Tuesday 21 August 2007

Slavoj Žižek and the loss of faith

Sorry, I couldn’t resist the temptation to quote Žižek once more:

“[W]ho, in fact, are fundamentalists? To put it simply, a fundamentalist does not believe in something, but rather knows it directly. In other words, both liberal-sceptical cynicism and fundamentalism share a basic underlying feature: the loss of the ability to believe in the proper sense of the term. For both of them, religious statements are quasi-empirical statements of direct knowledge: fundamentalists accept these statements as such, while sceptics mock them. What is unthinkable for both is the ‘absurd’ act of a decision which installs every authentic belief, a decision that cannot be grounded in the chain of ‘reason’, in positive knowledge.”

—Slavoj Žižek, The Universal Exception, ed. Rex Butler and Scott Stephens (2nd ed.; London: Continuum, 2007), pp. 308-309.


J said...

Is it just me, or is there a glimpse of Kierkegaard in that passage?

Zac said...

This reminds me of Tournier:

"God's favorites, especially God's favorites, are not immune from the bewildering times when God seems silent. Where there is no longer any opportunity for doubt, there is no longer any opportunity for faith either. Faith demands uncertainty, confusion. The Bible includes many proofs of God's concern - some quite spectacular - but no guarantess. A guarantee would, after all, preclude faith."

Paul Tournier

Thanks for this post.


Anonymous said...

Tweedledum and Tweedledee
Agreed to have a battle;
For Tweedledum said Tweedledee
Had spoiled his nice new rattle.

Just then flew down a monstrous crow,
As black as a tar-barrel;
Which frightened both the heroes so,
They quite forgot their quarrel.

(Lewis Carroll, Through the Looking-Glass)

Kierkegaard is the crow, and the quarrel, if not forgotten, is mere shadow-boxing.

derek said...
This comment has been removed by the author.
Anonymous said...

What a great quote!

Anonymous said...

Yeah, shades of SK--but still a quite wonderful passage. Scepticism and fundamentalism: both failures of nerve. Brilliant.

Anonymous said...

I am reminded of Hauerwas's claim (in "Unleashing the Scripture" and continually since) that fundamentalism and historical criticism are simply two sides of the same coin, both seeing the text as just THERE, without any need for a community of interpretation.

::aaron g:: said...

Reminds me of the difference Dewey noted between "the quest for certainty" and "warranted assertability."

Anonymous said...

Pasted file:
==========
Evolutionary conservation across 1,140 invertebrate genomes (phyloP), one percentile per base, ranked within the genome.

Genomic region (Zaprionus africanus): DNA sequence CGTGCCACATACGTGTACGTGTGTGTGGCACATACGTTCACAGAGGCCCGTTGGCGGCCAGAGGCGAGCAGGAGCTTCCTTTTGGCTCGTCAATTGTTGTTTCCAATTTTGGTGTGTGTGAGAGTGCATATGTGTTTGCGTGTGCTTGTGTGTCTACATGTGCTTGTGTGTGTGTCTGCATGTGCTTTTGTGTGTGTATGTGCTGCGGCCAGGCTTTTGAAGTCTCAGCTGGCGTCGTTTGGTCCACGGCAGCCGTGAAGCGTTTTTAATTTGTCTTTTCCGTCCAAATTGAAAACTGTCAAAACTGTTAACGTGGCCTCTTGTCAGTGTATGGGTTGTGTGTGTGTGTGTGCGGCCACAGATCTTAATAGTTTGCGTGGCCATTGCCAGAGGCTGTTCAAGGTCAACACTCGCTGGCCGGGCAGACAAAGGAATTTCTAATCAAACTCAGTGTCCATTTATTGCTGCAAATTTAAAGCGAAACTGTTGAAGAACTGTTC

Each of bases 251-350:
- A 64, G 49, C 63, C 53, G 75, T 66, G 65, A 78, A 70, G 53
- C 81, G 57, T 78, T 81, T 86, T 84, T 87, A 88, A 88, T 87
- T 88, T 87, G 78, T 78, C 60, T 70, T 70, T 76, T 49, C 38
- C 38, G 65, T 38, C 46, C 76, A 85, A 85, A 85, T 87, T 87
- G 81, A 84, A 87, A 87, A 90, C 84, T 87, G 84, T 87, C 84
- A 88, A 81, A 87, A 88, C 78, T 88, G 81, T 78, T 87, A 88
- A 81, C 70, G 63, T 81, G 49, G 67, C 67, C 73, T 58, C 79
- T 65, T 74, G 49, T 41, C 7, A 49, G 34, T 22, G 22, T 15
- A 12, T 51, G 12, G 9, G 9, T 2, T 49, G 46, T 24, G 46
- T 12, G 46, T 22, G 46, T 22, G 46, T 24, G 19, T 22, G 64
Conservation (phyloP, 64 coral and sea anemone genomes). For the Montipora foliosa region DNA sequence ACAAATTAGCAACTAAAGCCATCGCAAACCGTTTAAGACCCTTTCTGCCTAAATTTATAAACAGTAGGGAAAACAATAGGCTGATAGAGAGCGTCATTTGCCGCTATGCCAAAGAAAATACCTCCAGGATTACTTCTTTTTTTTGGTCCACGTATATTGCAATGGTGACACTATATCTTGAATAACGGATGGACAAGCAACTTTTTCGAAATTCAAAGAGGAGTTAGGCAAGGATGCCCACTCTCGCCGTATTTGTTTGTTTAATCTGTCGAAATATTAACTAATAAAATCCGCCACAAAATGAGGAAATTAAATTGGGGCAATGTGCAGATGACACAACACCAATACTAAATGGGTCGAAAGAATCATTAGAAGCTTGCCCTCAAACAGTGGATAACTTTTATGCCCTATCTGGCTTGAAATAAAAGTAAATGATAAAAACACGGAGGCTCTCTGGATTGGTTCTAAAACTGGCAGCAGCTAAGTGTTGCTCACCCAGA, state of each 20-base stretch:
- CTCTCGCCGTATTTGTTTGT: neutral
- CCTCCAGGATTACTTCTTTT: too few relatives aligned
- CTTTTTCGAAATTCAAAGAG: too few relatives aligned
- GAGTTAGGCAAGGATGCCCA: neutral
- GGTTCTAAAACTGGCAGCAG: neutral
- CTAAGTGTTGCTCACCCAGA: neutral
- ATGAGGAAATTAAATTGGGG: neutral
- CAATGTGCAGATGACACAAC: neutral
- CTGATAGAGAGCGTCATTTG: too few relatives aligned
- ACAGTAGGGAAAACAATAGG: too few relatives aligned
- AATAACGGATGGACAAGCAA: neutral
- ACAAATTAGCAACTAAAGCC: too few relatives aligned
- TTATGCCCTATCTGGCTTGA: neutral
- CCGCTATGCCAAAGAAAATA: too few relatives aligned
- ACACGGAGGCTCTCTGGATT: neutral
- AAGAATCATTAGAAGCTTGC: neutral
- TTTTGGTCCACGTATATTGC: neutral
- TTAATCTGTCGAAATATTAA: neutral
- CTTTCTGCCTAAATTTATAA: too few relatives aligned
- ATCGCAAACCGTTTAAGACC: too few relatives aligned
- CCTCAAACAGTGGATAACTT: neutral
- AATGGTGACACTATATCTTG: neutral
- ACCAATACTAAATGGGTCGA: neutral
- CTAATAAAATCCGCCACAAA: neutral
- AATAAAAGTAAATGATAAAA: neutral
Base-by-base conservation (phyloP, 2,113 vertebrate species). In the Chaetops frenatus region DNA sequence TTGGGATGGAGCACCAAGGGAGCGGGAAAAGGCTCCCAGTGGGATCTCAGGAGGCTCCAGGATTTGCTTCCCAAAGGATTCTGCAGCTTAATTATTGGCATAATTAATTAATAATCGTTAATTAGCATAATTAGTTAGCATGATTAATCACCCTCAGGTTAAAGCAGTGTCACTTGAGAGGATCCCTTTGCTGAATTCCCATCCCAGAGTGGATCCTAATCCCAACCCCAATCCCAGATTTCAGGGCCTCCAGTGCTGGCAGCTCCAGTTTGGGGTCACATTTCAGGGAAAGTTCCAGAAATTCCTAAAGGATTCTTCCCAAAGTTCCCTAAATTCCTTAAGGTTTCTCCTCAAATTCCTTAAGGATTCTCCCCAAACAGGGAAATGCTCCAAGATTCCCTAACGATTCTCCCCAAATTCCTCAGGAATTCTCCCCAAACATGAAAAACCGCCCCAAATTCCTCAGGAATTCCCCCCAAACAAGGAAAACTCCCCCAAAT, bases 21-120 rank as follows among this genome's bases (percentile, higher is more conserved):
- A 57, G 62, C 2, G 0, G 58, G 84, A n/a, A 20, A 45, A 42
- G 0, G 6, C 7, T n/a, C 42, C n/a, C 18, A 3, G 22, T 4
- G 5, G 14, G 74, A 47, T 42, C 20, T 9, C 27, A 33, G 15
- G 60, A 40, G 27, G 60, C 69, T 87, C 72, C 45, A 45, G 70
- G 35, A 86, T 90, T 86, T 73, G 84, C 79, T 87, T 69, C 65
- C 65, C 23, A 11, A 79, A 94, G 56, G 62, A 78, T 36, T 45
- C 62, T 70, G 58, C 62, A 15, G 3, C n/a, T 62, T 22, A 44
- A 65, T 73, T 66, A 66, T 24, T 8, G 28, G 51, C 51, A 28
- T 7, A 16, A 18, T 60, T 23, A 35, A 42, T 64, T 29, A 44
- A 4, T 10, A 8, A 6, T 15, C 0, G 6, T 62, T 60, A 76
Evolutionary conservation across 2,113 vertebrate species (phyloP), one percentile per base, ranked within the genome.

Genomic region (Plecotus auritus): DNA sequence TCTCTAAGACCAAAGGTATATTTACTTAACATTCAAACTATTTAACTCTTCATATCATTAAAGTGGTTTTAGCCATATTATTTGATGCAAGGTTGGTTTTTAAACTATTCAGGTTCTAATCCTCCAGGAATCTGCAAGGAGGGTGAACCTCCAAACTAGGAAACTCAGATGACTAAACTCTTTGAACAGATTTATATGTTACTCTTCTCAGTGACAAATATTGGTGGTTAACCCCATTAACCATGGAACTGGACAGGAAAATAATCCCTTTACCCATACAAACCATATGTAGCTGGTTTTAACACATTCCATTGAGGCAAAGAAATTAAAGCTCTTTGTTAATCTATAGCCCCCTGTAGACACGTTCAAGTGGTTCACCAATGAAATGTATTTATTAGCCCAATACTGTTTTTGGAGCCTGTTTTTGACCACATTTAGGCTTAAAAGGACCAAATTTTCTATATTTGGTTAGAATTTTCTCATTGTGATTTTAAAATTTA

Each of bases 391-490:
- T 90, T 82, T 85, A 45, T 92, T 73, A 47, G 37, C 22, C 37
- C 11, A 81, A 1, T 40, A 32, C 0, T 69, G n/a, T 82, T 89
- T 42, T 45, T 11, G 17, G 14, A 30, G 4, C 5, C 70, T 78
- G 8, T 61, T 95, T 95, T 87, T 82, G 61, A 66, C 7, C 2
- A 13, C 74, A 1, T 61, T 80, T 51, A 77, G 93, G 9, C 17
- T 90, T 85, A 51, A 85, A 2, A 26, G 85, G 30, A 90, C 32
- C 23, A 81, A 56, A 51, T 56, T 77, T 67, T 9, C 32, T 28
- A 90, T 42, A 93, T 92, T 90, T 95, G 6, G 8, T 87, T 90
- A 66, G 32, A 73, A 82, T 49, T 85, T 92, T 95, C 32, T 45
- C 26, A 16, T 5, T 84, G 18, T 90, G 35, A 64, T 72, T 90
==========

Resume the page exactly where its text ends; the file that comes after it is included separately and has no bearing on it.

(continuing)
Please find this paragraph from a recent essay titled All Imperfect "Knowledge" Is Bunk by my Spiritual Master. It deals with this theme in no uncertain terms. All the itallics are indicators of bunk ideas.

"Exoteric "religion" achieves physically effective mind-control over human individuals and collectives by means of (invariably, conspicuous) social and political "moral performances", power-alliances with social and political institutions, the public proliferation of "sacred enclosures" (such as temple architecture), and the broad scale persistent propagandizing of "sacred artifices", such as "religious" myths, IRREDUCIBLY "objectified" beliefs, symbolic ceremonials, ritual re-enactments, "religious" art, and the authoritarian of such ideas as "objective certainty", "moral absolutes", the "inherent integrity and reliability of tradition", "happiness by means of institutions", "blessedness" by means of "sacramentally authorized" hierarchies of "religious officials", "faith" as an exercise superior to all other human efforts, the "necessary immortality" of the "ego", and both the "authority" and the "ultimate sufficiency" of "religion" ("itself").

Anonymous said...

Zizek's the Fragile Absolute is a brilliant read particualarly his Lacanian reaading of Paul's comments in Romans, the man's so persuausive when you read him you can't help but go wow! Yet I still can't escape the feeling that ultimately he's just having one almighty laugh at all the pretensions to profundity - that ghost that still haunts modern discourse - but at least he does it with flair.
What's a spiritual master is it like a headmaster? i.e someone who's mastered his head?

Anonymous said...

john, spiritual master, et al.--


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